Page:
Tom Brady's winning touchdown pass to undrafted rookie Kenbrell Thompkins gave the New England Patriots something to celebrate in Week 6. Not only had the quarterback connected with one of his new targets, but the Patriots had also improved their record to 5-1 -- no small feat for a team playing without its top five pass-catchers from last season.
A look through a statistical warehouse dating to 2001 shows New England wandering in an NFL wilderness when it comes to production from its returning receiving corps (or lack thereof). Every team since then has gotten receiving production from at least one of its five leaders in receptions from the previous season. The Patriots will, too, once tight end Rob Gronkowski returns from injury. But even then, New England is keeping questionable company after parting with Wes Welker, Aaron Hernandez, Brandon Lloyd and Danny Woodhead. The 2006 Houston Texans and 2007 Oakland Raiders each got receiving production from just one player who had ranked among their top five in receptions the previous year. The 2009 Cleveland Browns, having parted with Braylon Edwards and Kellen Winslow, got just 18 catches from two of their top five holdovers.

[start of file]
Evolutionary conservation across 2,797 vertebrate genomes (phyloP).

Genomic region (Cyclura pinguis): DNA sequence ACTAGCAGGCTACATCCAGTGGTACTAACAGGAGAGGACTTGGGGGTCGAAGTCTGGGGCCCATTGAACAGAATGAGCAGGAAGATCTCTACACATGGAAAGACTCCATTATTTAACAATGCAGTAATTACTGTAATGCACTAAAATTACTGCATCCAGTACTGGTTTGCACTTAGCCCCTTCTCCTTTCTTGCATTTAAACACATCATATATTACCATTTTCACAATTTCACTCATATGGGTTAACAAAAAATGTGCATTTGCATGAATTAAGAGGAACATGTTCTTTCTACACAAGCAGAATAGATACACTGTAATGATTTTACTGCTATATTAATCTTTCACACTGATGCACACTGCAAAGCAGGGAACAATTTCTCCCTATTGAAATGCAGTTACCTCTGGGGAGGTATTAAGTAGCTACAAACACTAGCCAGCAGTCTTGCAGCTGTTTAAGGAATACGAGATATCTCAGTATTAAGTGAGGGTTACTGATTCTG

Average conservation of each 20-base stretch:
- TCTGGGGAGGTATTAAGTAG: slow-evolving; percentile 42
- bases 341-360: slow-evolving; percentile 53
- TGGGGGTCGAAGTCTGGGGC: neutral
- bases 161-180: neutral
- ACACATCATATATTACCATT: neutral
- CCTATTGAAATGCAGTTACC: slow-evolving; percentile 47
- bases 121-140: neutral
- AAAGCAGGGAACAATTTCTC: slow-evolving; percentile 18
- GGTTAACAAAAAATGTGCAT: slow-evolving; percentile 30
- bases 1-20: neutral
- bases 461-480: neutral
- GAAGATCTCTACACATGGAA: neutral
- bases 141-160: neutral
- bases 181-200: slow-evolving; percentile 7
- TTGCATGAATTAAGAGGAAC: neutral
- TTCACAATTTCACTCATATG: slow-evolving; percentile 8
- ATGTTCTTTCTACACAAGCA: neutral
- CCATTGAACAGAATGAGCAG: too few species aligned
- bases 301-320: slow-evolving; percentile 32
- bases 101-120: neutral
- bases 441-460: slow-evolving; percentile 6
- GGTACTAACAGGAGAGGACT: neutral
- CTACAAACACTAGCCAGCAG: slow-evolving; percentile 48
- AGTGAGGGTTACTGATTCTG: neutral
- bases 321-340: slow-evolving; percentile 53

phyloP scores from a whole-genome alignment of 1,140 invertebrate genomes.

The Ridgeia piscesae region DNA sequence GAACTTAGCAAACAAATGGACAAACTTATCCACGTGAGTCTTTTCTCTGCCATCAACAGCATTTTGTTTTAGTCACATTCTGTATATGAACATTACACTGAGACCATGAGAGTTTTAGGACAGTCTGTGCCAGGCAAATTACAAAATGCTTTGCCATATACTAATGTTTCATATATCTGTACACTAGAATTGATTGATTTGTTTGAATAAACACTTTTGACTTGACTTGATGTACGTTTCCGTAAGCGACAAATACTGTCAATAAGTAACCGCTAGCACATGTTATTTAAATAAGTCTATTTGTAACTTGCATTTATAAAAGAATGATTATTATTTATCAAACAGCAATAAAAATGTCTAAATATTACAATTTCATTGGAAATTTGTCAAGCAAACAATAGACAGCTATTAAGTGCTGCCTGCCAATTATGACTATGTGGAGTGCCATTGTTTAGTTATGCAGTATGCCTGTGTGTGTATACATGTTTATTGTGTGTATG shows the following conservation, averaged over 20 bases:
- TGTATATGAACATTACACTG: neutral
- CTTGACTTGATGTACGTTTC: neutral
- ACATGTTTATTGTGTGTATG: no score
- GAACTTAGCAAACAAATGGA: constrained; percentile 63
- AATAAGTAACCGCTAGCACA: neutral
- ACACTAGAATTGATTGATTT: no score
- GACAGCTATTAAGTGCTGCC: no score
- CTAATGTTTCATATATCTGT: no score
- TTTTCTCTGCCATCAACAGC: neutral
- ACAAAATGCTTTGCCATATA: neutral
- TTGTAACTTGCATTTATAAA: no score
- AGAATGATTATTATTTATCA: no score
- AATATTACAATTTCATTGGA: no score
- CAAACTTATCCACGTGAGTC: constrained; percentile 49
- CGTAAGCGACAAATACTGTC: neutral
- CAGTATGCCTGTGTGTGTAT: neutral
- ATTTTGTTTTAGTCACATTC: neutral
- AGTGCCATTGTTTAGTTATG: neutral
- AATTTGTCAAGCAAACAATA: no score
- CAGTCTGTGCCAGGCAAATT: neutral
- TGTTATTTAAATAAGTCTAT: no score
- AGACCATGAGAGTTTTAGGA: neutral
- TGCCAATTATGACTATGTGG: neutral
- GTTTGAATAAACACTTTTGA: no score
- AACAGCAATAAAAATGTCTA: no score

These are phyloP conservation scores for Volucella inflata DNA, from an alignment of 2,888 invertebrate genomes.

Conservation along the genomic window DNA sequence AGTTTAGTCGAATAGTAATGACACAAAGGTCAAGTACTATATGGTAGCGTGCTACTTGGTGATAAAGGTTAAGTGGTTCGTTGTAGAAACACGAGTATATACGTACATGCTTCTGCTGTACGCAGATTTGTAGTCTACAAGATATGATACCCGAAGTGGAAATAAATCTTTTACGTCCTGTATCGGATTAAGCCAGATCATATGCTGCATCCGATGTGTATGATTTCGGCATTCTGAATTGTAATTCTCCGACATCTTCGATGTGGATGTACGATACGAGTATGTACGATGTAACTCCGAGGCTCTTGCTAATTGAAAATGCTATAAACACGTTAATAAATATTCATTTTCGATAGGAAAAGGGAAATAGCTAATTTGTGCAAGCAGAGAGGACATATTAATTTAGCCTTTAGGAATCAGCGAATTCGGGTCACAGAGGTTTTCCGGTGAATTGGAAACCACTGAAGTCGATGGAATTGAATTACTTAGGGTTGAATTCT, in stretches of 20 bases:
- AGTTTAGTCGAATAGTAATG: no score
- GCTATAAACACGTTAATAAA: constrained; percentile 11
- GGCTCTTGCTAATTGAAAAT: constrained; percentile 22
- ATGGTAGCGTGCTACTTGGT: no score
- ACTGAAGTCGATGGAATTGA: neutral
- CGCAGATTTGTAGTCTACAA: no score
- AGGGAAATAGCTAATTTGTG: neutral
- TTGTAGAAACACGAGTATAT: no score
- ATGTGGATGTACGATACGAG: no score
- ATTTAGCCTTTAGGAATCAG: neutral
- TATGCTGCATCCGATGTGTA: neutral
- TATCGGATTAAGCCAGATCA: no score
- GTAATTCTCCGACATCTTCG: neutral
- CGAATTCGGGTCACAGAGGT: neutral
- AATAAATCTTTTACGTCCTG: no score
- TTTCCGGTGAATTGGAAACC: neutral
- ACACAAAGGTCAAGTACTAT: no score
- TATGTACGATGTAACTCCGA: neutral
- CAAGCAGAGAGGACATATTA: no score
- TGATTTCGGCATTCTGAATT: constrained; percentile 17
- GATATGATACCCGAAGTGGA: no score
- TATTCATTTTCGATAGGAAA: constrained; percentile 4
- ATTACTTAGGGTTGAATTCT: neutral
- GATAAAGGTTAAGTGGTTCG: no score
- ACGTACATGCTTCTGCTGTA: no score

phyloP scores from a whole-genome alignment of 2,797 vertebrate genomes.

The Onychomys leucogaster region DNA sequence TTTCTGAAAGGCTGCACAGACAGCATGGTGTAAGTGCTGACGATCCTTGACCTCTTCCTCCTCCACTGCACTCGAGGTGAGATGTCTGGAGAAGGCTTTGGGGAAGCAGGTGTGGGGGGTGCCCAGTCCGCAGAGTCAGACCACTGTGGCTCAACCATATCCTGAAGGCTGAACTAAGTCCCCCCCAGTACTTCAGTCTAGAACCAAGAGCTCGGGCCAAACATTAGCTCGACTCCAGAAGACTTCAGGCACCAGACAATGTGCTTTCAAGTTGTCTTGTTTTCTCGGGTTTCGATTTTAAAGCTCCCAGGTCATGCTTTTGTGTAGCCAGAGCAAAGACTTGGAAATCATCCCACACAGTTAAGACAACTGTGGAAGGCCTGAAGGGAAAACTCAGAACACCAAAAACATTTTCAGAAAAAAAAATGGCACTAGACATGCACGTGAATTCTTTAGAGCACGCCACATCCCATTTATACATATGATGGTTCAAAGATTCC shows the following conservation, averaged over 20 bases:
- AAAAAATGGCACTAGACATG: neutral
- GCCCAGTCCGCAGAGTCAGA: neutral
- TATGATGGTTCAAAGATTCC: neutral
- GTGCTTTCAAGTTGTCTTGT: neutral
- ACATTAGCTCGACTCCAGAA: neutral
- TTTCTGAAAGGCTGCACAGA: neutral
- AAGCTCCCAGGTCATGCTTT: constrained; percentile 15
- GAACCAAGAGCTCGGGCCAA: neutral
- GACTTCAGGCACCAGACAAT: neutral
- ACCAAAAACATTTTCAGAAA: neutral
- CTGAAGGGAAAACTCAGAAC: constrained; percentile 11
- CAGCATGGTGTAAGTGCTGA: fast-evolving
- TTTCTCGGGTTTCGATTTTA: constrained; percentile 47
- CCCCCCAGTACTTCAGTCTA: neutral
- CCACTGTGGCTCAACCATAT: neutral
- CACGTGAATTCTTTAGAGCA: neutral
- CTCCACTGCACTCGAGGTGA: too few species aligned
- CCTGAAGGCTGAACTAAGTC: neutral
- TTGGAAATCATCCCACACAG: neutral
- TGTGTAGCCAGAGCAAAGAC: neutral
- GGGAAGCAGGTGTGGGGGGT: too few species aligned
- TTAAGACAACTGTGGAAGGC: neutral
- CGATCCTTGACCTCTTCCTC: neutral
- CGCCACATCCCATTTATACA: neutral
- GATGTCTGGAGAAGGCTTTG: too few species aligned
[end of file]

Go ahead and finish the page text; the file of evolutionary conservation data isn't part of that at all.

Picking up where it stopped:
The Patriots have been rock-solid on defense. Brady hasn't forgotten how to play. Gronkowski could return soon. The young receivers have learned lessons that could prove valuable later. But fans accustomed to seeing Brady shred opposing defenses had already fled Gillette Stadium by the thousands when Thompkins made his leaping grab to beat New Orleans. Even with that play and another win, Brady ranks 24th in NFL passer rating (79.5) and 15th in Total QBR (52.7) through six games. He ranked second in both categories from 2006 through last season. His 6.2-yard average per pass attempt is a personal low through six games of any season. The question is pretty clear: Are Brady's struggles really all about the help, or is this a diminished QB?
To better understand what has happened to the Patriots and where they are headed, I enlisted a recently retired NFL quarterback for a run through the coaches' film. We discovered how deep this offense's problems run.